Left-hand scale: Net transfer on the total external public debt in East Asia and the Pacific (in $US billions)
Right-hand scale: Change in the total external public debt in East Asia and the Pacific (in $US billions)

The net transfer was negative between 1988 and 1991, and from 1999 onwards became negative again but even more strongly. In 1999, the public debt shot up after the private debts became public and the IMF provided “emergency” loans. In spite of such a negative net transfer, the debt has not gone down.

Population of the DCs in East Asia and the Pacific in 2004: 1870 million
List of countries: [14] Cambodia, China, (North Korea and South Korea [15]), Fiji, Indonesia, (Kiribati), Laos, Malaysia, Mongolia, Burma-Myanmar, Papua New Guinea, the Philippines, the Solomon Islands, Samoa, Thailand, (East Timor), Tonga, Vanuatu, Vietnam

  • Total external public debt in 1970: 5 billion US dollars
  • Total external public debt in 2004: 262 billion US dollars


Figure 8. Change in total debt stock compared with the total net transfer on the public external debts in Eastern Europe and Central Asia

Source: World Bank, Global Development Finance, 2005
Legend:
- □ Net transfer on public & publicly guaranteed debt
- --- Total stock of public & publicly guaranteed debt
Left-hand scale: Net transfer on the total external public debt in Eastern Europe and Central Asia (in $US billions)
Right-hand scale: Change in the total external public debt in Eastern Europe and Central Asia (in $US billions)

The net transfer became negative in 1985 and remained negative through to 2004 apart from the years 1992-1993 and 1998. In spite of the extremely large negative transfers between 2000 and 2003, the external public debt continued to rise.

Population of Eastern Europe and Central Asia in 2004: 470 million

List of countries: Albania, Armenia, Azerbaijan, Belarus, Bosnia-Herzegovina, Bulgaria, Croatia, Estonia, Georgia, Hungary, Kazakhstan, Kyrgyzstan, Latvia, Lithuania, Macedonia, Moldavia, Uzbekistan, Poland, Romania, Russia, Serbia Montenegro, Slovakia, Slovenia, Tajikistan, Czech Republic, Turkmenistan, Turkey, Ukraine

  • Total external public debt in 1970: 3 billion US dollars
  • Total external public debt in 2004: 310 billion US dollars

Footnotes :

[1Among the countries the World Bank does not provide data for are Cuba, Iraq, Libya, North Korea, South Korea

[2However, the number of countries with arrears on their payments to the World Bank, and/or who manifested the need to renegotiate their multilateral debt went up from three to eighteen between 1974 and 1978!

[3see Eric Toussaint. 2004. Your Money or Your Life Haymarket Books, Chicago. Chapter 8 gives an analysis of the debt crisis which exploded in 1982. See also Damien Millet and Eric Toussaint. 2004. “Who Owes WHO?, 50 questions about World Debt” Zedbooks UK. Question 8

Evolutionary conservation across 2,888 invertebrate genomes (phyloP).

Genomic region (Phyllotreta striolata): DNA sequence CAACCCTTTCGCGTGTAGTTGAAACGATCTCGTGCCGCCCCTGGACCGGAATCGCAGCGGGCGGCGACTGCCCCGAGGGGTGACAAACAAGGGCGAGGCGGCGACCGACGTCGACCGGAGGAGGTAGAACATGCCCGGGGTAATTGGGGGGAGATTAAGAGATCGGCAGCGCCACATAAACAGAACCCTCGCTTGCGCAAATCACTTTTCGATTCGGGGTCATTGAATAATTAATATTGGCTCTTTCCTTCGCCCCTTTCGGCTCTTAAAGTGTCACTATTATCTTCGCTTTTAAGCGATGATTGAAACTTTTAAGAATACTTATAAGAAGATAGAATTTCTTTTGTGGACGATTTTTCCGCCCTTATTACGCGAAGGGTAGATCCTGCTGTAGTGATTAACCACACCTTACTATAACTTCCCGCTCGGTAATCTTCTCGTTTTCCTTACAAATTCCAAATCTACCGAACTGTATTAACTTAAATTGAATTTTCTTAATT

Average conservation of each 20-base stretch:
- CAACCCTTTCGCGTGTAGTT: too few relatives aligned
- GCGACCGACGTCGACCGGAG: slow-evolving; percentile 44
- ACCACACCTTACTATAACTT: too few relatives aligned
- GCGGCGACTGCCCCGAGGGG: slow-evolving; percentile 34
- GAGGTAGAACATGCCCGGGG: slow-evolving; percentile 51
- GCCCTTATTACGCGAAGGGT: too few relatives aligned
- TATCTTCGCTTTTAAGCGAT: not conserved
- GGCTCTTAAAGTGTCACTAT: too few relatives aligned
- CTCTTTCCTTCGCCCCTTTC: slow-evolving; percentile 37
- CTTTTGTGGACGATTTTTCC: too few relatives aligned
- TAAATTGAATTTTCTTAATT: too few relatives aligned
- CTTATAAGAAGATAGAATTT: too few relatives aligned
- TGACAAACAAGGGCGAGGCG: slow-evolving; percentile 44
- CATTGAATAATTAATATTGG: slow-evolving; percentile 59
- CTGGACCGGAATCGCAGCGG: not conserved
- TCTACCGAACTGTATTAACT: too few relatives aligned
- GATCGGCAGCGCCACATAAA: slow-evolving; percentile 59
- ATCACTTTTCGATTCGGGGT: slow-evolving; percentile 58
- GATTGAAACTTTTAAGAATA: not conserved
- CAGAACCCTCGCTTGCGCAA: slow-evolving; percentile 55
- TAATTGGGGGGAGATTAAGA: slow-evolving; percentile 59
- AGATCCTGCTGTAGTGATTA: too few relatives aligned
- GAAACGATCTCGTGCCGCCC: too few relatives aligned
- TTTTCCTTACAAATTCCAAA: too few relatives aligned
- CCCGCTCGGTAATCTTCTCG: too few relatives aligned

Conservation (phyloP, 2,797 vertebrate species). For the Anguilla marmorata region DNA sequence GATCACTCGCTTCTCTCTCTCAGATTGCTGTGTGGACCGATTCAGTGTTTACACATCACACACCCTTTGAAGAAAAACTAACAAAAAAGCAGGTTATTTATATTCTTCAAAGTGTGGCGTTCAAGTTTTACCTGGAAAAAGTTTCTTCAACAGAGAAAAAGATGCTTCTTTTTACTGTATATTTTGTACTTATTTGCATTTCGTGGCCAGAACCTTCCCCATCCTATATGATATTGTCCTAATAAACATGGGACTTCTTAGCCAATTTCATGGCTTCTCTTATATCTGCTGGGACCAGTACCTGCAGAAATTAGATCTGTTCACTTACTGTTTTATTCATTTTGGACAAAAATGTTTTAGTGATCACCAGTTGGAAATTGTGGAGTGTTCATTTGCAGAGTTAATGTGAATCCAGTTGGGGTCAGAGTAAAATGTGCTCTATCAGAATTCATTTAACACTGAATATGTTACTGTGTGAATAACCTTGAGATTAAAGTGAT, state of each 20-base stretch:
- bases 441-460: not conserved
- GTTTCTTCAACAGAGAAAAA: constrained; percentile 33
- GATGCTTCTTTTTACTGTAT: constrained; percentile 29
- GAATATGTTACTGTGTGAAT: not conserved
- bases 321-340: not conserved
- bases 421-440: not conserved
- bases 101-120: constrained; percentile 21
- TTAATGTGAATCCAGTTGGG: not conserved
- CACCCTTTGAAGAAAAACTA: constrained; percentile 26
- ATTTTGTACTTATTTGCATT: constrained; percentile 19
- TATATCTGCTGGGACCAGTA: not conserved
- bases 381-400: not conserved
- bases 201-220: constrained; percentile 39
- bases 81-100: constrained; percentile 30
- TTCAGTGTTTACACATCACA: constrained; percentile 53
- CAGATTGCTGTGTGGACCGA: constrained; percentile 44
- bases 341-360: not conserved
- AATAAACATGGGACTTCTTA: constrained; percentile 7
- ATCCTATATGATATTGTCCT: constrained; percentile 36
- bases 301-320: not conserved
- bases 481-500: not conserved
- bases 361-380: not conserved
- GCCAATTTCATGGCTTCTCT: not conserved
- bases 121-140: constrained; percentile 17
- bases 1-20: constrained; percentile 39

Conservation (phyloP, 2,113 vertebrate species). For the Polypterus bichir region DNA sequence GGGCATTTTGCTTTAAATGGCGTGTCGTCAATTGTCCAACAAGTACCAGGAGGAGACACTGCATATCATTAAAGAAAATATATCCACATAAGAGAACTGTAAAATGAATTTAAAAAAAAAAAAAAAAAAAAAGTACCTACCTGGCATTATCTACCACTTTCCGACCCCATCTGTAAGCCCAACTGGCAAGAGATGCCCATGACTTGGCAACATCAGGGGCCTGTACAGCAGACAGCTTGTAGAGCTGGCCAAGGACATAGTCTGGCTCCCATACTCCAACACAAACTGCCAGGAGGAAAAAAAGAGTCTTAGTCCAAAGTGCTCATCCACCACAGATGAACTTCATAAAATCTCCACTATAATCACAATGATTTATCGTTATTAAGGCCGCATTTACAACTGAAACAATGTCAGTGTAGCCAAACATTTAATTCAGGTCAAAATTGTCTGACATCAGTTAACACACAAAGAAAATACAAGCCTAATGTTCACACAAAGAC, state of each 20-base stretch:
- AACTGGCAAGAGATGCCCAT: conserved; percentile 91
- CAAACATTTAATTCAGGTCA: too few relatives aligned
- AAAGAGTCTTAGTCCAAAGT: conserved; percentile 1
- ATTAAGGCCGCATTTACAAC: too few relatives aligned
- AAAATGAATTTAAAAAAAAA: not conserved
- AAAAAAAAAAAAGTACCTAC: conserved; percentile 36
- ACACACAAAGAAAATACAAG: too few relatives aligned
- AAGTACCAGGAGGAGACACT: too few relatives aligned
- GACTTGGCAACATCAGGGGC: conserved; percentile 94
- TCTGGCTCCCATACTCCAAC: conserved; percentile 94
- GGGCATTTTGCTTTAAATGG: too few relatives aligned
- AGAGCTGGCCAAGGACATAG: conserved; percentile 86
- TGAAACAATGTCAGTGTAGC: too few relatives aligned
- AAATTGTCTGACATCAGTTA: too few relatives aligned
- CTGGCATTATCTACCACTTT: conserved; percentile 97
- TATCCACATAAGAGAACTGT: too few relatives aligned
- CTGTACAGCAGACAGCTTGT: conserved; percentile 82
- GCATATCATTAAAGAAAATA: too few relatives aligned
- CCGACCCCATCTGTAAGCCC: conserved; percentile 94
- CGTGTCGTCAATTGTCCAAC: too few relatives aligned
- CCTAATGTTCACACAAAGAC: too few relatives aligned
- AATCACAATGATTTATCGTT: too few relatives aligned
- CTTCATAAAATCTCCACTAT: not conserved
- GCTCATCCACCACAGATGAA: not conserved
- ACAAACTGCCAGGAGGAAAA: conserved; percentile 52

[4It was the Latin American countries who had mainly taken out variable rate loans from private banks who were especially affected by the rise in interest rates combined with the fall in export revenue.

[5For more about risk premiums, see Eric Toussaint. 2004. Your Money or Your Life Haymarket Books, Chicago, p. 156-158.

[6Idem, p. 320.

[7In order to obtain the amount of the external debt owed by the private sector of a DC, the public debt (column 4) has been subtracted from the total debt (column 2).

[8During this period, the public treasuries received 2402 billion US dollars in loans and repaid 2873 billion US dollars, i.e. a net negative transfer of 471 billion. Source: World Bank, Global Development Finance, 2005

[9See Chapter 10.

[10The countries given in brackets are not taken into account in the World Bank’s statistics concerning indebted nations.

[11The country in brackets, Afghanistan, is not taken into account in the World Bank’s statistics concerning indebted nations.

[12The country given in brackets, Namibia, is not taken into account in the World Bank’s statistics concerning indebted nations.

[13The countries given in brackets are not taken into account in the World Bank’s statistics concerning indebted nations.

[14The countries given in brackets are not taken into account in the World Bank’s statistics concerning indebted nations.

[15Since 2003, the World Bank has no longer considered South Korea as a developing country since the annual revenue per inhabitant has risen above the ceiling, fixed at present at 9385 dollars. Henceforth, South Korea is considered as a developed country.

Eric Toussaint

is a historian and political scientist who completed his Ph.D. at the universities of Paris VIII and Liège, is the spokesperson of the CADTM International, and sits on the Scientific Council of ATTAC France.
He is the author of Debt System (Haymarket books, Chicago, 2019), Bankocracy (2015); The Life and Crimes of an Exemplary Man (2014); Glance in the Rear View Mirror. Neoliberal Ideology From its Origins to the Present, Haymarket books, Chicago, 2012 (see here), etc.
See his bibliography: https://en.wikipedia.org/wiki/%C3%89ric_Toussaint
He co-authored World debt figures 2015 with Pierre Gottiniaux, Daniel Munevar and Antonio Sanabria (2015); and with Damien Millet Debt, the IMF, and the World Bank: Sixty Questions, Sixty Answers, Monthly Review Books, New York, 2010. He was the scientific coordinator of the Greek Truth Commission on Public Debt from April 2015 to November 2015.